Inclusive Peace & Transition Initiative

Since 2005, the Graduate Institute's Center on Conflict, Development and Peacebuilding (CCDP)  has been conducting research projects on inclusion and participation in peace and transition processes under the leadership of Dr. Thania Paffenholz. The results of these projects form much of the knowledge base for IPTI's work. 


  • Factors contributing to the quality and sustainability of peace agreements and major political reforms
  • Effective means of broader participation in peace negotiations
  • Inclusiveness beyond peace negotiations
  • Types of civil society actors and their roles in peace and transition processes
  • Role of women’s groups
  • Role of regional and international actors in peace processes
  • Planning and evaluation of peace processes
  • The role of development and humanitarian action in fragile conflict contexts



Broadening Participation

The Broadening Participation Project focused on better understanding how inclusion works in practice and what the impact of broader inclusion is on the quality and sustainability of peace and transition agreements. It compared 40 in-depth case studies of peace and constitution-making negotiations and their implementation from the period 1990-2013.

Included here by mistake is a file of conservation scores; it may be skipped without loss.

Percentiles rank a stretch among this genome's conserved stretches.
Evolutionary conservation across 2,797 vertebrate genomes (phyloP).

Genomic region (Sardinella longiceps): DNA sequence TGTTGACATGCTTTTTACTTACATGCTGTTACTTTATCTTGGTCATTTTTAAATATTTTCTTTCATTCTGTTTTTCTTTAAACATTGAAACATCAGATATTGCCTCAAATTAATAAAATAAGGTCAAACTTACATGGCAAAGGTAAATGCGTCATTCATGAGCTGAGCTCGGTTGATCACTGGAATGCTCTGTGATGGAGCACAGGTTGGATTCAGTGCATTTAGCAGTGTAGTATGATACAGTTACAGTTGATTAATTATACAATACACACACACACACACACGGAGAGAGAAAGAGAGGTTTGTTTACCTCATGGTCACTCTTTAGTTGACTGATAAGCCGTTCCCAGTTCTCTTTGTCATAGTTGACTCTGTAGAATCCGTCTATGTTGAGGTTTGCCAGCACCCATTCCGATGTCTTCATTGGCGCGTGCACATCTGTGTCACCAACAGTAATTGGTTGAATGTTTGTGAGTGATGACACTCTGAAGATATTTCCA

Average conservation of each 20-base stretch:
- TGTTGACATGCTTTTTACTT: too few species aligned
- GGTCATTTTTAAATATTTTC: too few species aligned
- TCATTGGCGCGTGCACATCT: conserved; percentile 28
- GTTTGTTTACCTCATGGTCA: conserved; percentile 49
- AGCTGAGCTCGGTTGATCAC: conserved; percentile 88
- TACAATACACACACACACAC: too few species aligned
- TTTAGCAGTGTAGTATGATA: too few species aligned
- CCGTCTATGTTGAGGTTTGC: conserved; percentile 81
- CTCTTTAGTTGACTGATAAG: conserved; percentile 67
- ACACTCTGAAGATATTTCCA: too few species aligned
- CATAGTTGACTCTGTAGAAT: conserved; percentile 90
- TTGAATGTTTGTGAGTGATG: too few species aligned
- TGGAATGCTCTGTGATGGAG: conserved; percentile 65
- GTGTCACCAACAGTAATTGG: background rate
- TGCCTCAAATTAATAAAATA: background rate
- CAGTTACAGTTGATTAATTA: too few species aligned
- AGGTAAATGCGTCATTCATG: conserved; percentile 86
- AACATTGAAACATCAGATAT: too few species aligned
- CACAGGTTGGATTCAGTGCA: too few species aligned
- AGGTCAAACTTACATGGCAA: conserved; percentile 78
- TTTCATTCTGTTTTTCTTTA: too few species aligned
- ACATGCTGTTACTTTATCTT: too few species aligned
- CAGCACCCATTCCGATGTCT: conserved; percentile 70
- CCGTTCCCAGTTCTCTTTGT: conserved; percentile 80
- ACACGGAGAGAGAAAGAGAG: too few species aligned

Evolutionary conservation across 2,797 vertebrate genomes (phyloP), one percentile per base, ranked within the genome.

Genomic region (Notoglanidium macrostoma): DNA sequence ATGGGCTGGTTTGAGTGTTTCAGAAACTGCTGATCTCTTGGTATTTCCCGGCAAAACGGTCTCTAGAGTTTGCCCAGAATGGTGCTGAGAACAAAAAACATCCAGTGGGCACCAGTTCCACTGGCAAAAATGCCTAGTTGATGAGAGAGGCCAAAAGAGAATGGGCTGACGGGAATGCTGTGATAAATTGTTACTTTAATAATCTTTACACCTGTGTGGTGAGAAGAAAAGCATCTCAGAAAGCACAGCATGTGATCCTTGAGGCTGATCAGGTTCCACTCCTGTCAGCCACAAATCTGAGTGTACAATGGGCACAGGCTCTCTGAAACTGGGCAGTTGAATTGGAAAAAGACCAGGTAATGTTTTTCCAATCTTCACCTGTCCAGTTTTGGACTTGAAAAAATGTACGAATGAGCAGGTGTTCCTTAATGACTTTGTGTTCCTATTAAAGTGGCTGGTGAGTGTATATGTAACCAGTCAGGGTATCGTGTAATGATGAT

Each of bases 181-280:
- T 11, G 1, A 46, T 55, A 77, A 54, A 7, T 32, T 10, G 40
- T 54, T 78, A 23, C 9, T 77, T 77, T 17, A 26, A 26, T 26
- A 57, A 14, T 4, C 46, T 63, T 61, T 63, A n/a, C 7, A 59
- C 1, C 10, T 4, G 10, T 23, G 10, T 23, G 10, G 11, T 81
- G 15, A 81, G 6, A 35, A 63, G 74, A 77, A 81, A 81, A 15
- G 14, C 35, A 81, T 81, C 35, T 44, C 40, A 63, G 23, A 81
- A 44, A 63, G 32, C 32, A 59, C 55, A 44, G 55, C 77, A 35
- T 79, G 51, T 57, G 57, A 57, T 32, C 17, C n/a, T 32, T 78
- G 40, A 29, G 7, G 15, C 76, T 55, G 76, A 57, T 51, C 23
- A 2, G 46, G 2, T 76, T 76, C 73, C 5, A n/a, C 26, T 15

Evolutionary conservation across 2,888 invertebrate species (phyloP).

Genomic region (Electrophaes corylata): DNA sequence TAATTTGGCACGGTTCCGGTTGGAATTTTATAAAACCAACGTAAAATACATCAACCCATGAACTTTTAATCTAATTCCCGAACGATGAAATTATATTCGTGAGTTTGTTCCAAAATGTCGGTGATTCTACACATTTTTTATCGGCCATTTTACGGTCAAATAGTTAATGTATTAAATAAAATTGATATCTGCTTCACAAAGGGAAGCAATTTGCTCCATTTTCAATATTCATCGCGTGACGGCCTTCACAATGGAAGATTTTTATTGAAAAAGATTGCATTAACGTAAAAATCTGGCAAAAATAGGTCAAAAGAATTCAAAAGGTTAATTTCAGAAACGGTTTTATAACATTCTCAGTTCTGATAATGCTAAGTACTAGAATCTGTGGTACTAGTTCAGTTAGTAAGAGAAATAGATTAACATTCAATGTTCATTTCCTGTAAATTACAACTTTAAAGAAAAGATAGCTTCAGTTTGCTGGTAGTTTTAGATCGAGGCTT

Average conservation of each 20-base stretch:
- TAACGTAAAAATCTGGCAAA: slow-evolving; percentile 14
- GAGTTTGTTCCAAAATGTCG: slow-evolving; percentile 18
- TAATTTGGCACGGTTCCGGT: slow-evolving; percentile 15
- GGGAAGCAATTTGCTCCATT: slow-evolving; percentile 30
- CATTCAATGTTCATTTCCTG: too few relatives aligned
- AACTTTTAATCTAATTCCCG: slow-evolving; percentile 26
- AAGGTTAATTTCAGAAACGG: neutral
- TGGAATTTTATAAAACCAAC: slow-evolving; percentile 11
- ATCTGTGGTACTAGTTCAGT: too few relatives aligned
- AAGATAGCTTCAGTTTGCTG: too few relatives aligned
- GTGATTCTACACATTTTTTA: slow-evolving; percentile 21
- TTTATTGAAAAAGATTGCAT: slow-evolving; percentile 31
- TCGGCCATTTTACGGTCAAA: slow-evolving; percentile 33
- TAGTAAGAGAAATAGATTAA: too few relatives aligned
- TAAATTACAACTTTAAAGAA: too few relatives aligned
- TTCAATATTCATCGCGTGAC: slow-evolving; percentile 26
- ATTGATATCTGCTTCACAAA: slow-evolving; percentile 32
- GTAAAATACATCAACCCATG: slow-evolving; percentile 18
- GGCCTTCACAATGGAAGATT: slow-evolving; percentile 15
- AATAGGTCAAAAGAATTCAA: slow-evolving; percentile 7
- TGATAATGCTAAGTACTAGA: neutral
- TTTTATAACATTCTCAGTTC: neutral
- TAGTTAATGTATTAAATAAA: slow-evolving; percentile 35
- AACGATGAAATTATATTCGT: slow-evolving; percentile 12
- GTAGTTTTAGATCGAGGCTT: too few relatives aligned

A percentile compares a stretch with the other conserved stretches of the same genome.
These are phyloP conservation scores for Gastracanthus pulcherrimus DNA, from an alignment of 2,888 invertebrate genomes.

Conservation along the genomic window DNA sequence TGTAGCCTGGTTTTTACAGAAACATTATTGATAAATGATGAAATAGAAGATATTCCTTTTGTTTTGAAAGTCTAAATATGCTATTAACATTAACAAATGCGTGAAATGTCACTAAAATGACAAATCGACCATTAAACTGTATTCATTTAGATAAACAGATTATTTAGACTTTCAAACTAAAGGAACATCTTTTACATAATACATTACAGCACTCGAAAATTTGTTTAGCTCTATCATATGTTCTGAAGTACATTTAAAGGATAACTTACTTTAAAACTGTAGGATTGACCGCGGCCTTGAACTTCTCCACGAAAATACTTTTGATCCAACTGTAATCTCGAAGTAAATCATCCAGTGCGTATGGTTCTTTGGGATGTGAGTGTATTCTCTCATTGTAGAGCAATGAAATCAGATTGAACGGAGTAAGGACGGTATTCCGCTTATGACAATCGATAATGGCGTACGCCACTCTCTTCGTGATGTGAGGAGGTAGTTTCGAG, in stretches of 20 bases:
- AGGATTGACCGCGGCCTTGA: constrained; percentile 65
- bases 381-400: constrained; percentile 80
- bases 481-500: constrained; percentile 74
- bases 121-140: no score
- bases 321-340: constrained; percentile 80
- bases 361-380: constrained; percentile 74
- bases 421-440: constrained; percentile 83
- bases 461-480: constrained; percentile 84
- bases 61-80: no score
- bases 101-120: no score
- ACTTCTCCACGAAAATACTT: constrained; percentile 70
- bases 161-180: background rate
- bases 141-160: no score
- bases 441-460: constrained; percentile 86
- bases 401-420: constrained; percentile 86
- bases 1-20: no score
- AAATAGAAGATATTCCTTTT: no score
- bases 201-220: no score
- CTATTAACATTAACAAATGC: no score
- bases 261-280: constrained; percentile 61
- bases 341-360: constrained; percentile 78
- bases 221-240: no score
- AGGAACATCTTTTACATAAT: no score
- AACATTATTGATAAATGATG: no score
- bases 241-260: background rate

National Dialogues

The National Dialogues research project (2015–2017) assessed 17 cases of National Dialogues held between 1990 and 2014. The project aimed to contribute to a better understanding of common features of National Dialogues as well as the political context and process factors that have enabled or constrained their outcomes.

Inclusion and State Legitimacy

Open questions remain about how to achieve the goal of more legitimate domestic governance. Which constituencies matter for evaluating a state’s legitimacy? Are more democratic states necessarily more legitimate states? What is the relationship between inclusion and legitimacy? 

Civil Society and Peacebuilding

The Civil Society and Peacebuilding research project investigated whether, how, when, and under what circumstances civil society can fulfill a peace supporting role. It analyzed in thirteen in-depth qualitative country case studies, the performance of civil society with regards to seven peacebuilding functions in four phases of conflict and peace processes.